Soviet Foreign Minister Eduard Shevardnadze ended a historic visit to China Saturday with an agreement on the first Sino-Soviet summit in 30 years, but a top Chinese official contradicted him by saying its timing remains in dispute.
Shevardnadze told a news conference the summit between Chinese leader Deng Xiaoping and Soviet leader Mikhail Gorbachev would be held in mid-May and would represent the "complete normalization of relations between the Soviet Union and China."Ties between the two communist giants collapsed in the 1960s, but both have been working toward a thaw since 1982. Shevardnadze's four-day visit, including a Saturday morning meeting with Deng, was to set the stage for the summit, the final step toward normalizing relations.
The two nations agreed to the summit Friday, and Shevardnadze announced an agreement on the timing for the summit Saturday.
But minutes after Shevardnadze's plane took off for Pakistan, Chinese Deputy Foreign Minister Tian Zengpei contradicted him and told reporters further negotiations were needed to set a date.
The mid-May date "was a time frame proposed by the Soviet side," Tian told a news conference at Beijing airport. "But with regard to the specific timing of such a summit, it has yet to be decided.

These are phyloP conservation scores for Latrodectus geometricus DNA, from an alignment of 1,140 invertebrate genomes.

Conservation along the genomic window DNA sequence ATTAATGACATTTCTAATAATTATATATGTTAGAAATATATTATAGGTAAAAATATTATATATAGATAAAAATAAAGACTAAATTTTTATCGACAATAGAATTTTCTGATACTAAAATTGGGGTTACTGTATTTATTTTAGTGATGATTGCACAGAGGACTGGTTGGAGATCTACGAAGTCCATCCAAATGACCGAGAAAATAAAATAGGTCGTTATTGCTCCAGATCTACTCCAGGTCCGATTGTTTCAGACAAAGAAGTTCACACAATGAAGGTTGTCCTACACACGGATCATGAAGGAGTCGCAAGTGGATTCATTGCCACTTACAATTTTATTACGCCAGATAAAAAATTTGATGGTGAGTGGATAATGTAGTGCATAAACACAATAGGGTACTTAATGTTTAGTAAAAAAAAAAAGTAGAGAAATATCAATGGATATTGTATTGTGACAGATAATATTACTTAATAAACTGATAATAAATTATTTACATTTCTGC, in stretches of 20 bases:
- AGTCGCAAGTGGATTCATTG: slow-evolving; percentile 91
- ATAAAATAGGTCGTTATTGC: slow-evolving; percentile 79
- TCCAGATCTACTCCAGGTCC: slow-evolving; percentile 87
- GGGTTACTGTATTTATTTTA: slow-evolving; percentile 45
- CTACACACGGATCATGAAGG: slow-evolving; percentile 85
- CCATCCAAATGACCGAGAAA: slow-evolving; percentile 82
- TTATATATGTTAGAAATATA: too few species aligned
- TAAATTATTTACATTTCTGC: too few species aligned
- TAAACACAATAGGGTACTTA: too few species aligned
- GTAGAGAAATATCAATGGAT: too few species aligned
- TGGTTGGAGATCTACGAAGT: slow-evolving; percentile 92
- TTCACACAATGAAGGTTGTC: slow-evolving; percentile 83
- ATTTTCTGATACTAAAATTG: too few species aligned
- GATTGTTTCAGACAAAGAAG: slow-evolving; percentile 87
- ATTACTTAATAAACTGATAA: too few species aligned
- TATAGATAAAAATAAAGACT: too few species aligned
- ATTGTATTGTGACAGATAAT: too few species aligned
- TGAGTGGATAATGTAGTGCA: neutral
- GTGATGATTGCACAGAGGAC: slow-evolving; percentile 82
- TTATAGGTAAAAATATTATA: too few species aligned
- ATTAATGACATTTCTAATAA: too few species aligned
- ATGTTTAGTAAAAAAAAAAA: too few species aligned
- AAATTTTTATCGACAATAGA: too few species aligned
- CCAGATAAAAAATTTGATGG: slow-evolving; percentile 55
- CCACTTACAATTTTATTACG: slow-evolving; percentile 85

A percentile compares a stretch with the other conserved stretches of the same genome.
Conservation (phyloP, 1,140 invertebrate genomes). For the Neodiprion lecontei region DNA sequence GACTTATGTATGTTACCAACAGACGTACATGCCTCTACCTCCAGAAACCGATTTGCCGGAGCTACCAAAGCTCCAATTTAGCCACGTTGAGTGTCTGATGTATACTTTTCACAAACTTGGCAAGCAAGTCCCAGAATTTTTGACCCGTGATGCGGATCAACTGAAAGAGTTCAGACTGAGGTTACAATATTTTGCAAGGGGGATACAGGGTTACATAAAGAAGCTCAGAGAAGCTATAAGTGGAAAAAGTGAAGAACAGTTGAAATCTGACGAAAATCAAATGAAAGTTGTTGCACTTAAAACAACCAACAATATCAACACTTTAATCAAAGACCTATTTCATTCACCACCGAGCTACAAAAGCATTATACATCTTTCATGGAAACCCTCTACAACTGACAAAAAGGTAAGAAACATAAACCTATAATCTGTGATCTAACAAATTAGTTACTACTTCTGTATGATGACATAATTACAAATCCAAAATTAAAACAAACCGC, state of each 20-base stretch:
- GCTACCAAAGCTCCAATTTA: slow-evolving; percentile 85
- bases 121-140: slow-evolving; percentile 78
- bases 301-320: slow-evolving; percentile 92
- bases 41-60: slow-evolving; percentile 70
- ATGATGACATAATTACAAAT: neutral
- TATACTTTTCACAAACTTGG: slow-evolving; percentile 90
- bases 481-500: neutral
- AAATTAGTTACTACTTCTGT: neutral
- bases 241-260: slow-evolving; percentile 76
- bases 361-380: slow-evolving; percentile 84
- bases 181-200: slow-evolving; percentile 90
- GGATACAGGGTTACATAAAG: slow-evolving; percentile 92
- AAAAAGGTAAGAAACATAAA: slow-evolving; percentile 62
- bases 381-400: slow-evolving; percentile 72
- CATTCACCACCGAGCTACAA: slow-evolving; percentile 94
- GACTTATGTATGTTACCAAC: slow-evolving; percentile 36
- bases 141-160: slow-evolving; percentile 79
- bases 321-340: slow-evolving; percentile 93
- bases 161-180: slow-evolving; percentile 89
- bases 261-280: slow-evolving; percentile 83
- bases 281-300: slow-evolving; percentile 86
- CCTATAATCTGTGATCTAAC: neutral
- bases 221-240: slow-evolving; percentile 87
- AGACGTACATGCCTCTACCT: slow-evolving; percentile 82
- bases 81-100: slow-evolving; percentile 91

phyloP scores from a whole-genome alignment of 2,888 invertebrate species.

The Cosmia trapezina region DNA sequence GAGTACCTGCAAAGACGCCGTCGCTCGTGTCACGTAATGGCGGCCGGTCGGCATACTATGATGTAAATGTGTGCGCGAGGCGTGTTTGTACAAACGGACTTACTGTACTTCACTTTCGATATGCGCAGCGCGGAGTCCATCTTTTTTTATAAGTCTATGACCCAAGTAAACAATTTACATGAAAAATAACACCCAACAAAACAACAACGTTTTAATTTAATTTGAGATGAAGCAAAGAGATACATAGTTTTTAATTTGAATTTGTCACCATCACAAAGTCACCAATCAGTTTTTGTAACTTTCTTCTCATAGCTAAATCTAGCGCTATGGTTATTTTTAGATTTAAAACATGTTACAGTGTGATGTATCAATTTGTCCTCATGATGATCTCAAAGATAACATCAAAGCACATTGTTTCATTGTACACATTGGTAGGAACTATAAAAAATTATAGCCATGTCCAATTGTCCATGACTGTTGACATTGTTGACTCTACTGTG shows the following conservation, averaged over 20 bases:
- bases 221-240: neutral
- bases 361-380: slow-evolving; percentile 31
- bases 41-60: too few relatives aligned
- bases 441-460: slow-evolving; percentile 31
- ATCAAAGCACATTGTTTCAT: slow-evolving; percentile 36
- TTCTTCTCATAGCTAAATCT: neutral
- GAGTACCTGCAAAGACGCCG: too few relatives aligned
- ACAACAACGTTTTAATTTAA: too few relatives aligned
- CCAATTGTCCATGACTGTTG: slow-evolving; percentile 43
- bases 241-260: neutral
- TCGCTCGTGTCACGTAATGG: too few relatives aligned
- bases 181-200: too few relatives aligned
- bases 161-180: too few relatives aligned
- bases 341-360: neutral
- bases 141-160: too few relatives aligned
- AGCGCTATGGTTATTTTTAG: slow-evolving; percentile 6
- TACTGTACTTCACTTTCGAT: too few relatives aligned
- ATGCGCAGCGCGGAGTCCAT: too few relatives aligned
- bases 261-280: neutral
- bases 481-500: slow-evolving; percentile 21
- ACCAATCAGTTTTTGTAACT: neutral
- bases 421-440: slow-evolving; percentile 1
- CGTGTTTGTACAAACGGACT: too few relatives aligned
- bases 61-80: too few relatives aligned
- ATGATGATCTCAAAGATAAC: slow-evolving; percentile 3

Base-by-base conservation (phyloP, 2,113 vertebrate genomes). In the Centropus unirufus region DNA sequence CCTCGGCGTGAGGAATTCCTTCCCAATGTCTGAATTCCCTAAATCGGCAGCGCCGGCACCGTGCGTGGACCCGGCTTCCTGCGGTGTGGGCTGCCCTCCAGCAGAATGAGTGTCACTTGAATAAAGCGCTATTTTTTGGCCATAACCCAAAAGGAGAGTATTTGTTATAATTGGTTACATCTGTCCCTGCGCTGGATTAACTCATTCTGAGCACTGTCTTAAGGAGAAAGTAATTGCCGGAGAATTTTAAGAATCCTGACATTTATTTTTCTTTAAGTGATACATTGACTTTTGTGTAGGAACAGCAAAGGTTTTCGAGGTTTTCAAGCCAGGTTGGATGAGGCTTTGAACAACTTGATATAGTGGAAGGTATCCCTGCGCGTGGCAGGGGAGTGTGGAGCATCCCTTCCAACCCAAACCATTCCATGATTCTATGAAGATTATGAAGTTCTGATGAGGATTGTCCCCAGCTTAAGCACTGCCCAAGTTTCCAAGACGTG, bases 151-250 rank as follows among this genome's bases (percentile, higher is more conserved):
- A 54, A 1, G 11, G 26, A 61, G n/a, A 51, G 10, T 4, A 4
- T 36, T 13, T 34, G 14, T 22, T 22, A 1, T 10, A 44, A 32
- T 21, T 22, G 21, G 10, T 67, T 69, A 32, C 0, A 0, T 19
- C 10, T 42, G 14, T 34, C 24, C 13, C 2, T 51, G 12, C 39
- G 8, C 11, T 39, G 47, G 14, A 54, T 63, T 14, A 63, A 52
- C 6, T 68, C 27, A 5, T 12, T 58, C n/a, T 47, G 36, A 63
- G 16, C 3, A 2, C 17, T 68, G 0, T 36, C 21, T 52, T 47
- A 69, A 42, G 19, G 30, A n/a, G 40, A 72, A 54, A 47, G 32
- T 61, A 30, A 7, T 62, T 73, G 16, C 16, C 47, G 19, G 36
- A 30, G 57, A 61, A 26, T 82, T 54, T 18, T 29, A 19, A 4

"The Chinese side wishes to study the time frame proposed by the Soviet Union and is ready to have consultations with the Soviet side about the specific time," he said.
Tian's statements - including a refusal to declare the summit an indication full normalization of relations - left nagging questions about progress indicated earlier towards other issues such as a political settlement in Cambodia and border disputes.
Shevardnadze, confident and obviously pleased with his trip, told reporters earlier the summit was set for mid-May.
"The visit of Mikhail Gorbachev to the People's Republic of China will take place in mid-May of this year," Shevardnadze told reporters at a news conference delayed for two hours for undisclosed reasons.
"Let me emphasize that we are speaking of a complete normalization of relations," Shevardnadze said.
But Tian, who agreed normalization of relations would take place, said "I refuse to add on any adjectives."